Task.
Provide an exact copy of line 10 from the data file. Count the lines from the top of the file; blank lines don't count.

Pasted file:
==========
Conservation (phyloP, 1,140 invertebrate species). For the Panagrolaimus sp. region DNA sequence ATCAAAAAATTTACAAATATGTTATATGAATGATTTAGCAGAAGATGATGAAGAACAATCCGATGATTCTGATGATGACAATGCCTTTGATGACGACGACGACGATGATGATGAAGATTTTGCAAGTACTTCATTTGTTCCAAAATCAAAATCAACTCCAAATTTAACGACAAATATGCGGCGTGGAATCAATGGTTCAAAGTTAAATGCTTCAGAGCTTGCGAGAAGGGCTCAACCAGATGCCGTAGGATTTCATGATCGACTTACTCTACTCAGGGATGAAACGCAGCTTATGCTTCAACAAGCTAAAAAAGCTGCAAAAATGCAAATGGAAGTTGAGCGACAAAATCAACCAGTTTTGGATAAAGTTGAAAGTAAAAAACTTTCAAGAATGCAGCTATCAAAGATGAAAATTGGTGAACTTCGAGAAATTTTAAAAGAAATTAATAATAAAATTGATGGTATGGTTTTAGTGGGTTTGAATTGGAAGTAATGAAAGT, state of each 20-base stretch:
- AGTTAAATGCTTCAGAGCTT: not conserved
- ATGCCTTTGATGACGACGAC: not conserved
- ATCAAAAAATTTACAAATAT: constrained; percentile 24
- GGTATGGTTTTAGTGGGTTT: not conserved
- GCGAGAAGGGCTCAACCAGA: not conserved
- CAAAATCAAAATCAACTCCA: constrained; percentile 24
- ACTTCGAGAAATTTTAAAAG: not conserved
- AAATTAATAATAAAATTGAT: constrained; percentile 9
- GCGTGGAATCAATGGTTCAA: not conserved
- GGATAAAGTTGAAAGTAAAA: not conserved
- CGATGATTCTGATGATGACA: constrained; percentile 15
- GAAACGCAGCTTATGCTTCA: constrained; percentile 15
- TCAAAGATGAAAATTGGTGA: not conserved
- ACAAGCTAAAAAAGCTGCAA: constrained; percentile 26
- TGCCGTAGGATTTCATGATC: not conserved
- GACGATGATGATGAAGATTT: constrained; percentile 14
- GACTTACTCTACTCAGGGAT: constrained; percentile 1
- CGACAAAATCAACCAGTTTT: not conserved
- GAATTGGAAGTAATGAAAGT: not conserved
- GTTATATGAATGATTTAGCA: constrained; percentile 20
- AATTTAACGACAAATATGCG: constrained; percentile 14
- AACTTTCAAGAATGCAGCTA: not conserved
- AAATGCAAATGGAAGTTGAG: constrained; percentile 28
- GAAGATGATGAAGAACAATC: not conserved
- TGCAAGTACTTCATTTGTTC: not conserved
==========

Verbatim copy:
- GCGTGGAATCAATGGTTCAA: not conserved